Transitioning to spring

As I drive south from my Kalamazoo home, I’m thrilled to see the seasonal change. The further south I get, I see more trees budding, dogwoods blooming and greener grass.

Although I was just in Texas for the first Elite Series tournament, this transition seems so strange because it’s been 20 degrees during mornings back in Kalamazoo. In fact, some of lakes are still partially clogged with ice!

Ahh…but the drive has made me forget about that. Seeing the transition to spring is exciting and signals a time of year every bass angler loves – fishing during the spawning season.

There are many reasons why, but the biggest is that you don’t have to worry about whether you need to fish deep, shallow or in-between. You know the fish will be shallow, so that narrows the search.

I’m looking forward to next week’s Guntersville event. Without question, Guntersville is one of the best lakes on the Tennessee River and ranks among the country’s premier bass lakes.

And what a tournament it will be. You can bet the bass will be spawning when the tournament starts because we’re coming off a full moon. But they all don’t spawn at once, so the real challenge will be to figure out multiple patterns and locations. The wild card is finding that big group of prespawn fish that hasn’t moved up.

As much fun as it will be to fish, the tournament will provide great excitement for the fans. The catch should be awesome and you’re going to see a lot of big bass.

The lake is one of the most popular among tournament pros because the lake has something to offer all of us, regardless of each man’s fishing style. Everyone will be in their comfort zone and knowing that the next cast could produce a 10 pounder.

It’s anyone’s guess as to what pattern will work best. Guys will be sight fishing, some will simply be blind casting in the spawning areas and there will be others fishing for prespawn fish or the bass that have already left the beds.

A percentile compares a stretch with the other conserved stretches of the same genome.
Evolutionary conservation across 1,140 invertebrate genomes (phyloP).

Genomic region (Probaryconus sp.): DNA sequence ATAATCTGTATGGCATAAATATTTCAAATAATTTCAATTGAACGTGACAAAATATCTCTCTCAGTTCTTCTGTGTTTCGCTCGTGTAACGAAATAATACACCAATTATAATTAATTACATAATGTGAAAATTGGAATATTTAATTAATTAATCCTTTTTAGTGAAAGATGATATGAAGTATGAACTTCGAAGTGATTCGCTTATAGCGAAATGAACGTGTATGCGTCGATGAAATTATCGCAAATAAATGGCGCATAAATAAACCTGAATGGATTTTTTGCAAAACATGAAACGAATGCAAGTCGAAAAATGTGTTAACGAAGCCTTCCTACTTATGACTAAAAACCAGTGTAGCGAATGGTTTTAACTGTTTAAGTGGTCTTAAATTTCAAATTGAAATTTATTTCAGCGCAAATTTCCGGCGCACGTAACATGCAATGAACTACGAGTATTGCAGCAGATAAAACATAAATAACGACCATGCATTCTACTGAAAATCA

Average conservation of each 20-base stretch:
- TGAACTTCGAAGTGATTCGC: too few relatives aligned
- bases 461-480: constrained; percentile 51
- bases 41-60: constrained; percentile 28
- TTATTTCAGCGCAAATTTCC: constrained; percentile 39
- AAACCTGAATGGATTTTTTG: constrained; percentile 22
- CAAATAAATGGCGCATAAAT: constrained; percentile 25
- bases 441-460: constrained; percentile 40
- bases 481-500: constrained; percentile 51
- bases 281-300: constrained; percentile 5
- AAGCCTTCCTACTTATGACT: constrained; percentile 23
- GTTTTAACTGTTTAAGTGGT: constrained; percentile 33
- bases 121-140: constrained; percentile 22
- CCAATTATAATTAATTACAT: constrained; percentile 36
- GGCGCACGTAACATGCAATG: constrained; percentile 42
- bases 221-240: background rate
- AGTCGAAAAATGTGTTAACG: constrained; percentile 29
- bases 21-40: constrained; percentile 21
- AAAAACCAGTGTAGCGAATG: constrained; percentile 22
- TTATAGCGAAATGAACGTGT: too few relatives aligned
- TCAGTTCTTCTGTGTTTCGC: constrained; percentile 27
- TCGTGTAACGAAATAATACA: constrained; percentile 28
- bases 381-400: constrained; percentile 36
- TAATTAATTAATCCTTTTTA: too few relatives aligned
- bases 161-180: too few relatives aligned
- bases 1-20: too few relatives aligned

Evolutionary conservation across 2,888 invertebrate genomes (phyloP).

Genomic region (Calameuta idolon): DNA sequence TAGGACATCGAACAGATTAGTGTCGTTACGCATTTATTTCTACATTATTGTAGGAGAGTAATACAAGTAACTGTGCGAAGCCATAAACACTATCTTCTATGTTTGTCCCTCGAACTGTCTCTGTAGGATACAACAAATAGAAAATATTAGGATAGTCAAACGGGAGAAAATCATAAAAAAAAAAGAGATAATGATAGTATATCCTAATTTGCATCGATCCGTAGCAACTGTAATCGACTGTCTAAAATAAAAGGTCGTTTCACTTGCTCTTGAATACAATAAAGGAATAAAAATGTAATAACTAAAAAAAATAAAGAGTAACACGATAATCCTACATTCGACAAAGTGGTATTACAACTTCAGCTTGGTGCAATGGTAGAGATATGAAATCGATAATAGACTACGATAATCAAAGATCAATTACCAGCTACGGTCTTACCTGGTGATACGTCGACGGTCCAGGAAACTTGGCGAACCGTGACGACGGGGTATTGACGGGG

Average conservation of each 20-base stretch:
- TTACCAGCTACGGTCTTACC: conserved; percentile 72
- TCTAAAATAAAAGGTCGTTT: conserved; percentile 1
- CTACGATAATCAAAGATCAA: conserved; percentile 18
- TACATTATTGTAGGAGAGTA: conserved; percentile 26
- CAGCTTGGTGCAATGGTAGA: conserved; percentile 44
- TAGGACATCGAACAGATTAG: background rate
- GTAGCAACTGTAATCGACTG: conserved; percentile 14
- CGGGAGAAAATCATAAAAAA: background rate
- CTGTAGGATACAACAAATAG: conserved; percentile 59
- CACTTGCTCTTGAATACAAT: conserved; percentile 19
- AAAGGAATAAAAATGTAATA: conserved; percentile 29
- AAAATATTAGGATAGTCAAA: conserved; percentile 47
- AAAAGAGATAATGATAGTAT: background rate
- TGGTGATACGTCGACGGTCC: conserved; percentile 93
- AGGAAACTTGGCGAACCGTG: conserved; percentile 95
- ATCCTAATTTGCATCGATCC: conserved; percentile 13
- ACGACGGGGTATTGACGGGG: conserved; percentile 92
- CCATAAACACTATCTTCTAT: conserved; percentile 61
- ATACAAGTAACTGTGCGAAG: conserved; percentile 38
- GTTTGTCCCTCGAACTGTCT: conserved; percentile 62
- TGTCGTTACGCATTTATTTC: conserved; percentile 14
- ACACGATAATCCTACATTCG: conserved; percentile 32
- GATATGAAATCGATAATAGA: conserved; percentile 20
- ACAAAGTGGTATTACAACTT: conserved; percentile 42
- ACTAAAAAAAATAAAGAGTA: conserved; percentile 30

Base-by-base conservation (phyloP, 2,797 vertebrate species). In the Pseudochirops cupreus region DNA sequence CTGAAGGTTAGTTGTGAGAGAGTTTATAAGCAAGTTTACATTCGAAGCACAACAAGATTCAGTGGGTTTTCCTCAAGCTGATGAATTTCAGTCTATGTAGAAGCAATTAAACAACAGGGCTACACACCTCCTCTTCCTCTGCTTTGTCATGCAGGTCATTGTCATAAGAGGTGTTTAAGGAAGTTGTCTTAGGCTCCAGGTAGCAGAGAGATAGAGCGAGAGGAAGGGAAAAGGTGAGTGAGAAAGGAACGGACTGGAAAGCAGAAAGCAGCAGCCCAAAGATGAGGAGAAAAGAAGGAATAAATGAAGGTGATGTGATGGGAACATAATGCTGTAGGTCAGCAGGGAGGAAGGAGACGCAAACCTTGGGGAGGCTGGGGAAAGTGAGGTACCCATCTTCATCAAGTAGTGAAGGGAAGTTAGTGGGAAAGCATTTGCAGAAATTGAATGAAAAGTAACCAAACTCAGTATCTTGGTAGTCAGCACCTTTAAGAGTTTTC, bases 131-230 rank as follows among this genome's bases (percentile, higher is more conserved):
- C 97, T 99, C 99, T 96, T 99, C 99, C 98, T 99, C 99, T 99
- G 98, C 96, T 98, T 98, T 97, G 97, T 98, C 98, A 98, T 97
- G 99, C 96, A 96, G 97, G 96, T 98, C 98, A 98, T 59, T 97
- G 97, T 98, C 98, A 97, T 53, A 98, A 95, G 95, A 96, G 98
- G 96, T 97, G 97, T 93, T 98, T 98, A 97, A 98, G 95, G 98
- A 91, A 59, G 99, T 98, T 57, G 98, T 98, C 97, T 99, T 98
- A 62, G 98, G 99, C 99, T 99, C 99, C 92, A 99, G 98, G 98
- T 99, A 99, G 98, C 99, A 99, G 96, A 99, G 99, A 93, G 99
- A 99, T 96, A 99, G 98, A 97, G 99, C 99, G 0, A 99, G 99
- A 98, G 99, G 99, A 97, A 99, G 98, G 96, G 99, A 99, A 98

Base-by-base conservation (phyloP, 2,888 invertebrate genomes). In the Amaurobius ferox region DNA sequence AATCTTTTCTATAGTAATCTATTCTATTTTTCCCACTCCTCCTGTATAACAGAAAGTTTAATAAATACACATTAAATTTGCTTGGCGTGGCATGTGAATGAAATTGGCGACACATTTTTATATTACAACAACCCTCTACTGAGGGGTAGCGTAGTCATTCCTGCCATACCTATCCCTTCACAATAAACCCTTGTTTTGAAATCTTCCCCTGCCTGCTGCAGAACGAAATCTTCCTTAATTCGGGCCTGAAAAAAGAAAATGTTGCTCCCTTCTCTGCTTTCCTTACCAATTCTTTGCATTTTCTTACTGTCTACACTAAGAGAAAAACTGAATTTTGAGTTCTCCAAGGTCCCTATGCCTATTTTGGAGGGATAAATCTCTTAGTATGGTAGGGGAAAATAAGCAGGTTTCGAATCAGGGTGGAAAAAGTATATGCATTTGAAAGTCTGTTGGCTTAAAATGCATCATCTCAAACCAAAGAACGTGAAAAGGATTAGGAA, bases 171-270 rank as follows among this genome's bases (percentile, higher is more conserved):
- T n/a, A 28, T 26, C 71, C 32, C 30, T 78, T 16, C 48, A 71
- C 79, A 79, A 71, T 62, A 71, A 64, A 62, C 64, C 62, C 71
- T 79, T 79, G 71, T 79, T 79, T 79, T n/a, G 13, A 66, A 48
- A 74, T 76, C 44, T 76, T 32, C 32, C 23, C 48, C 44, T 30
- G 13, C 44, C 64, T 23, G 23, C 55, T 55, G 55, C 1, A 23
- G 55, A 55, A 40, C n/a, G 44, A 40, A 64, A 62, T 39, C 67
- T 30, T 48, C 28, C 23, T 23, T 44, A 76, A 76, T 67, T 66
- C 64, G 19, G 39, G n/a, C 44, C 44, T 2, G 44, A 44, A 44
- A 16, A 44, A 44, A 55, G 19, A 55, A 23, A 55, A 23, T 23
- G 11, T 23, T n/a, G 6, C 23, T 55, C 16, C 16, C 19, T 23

Of course, weather could throw us a curveball. In the past we’ve had to deal with fast rising water and big rains. But if we get stable weather, expect a real slugfest.

Honestly, I prefer events that are tough and deal us fast-changing conditions that make fishing a grind. That’s where I tend to excel best. On the other hand, a slugfest will make it more fun.

One thing is for sure; I’m looking forward to wearing shorts and flip flops again, and more importantly, fishing an event where I don’t have to wonder if I’m going to get a bite. At Guntersville, you just wonder how big that bite will be.

You’ll get to see quite a bit of the action live on Bassmaster.com. Show producers told me this week that they are ramping up their coverage because they know how good the fishing will be. They realize this is shaping into an incredible event with great fishing and plan to capture a good deal of it for live viewers.

And I plan to be right in the middle of it!

Remember, it’s all about the attitude!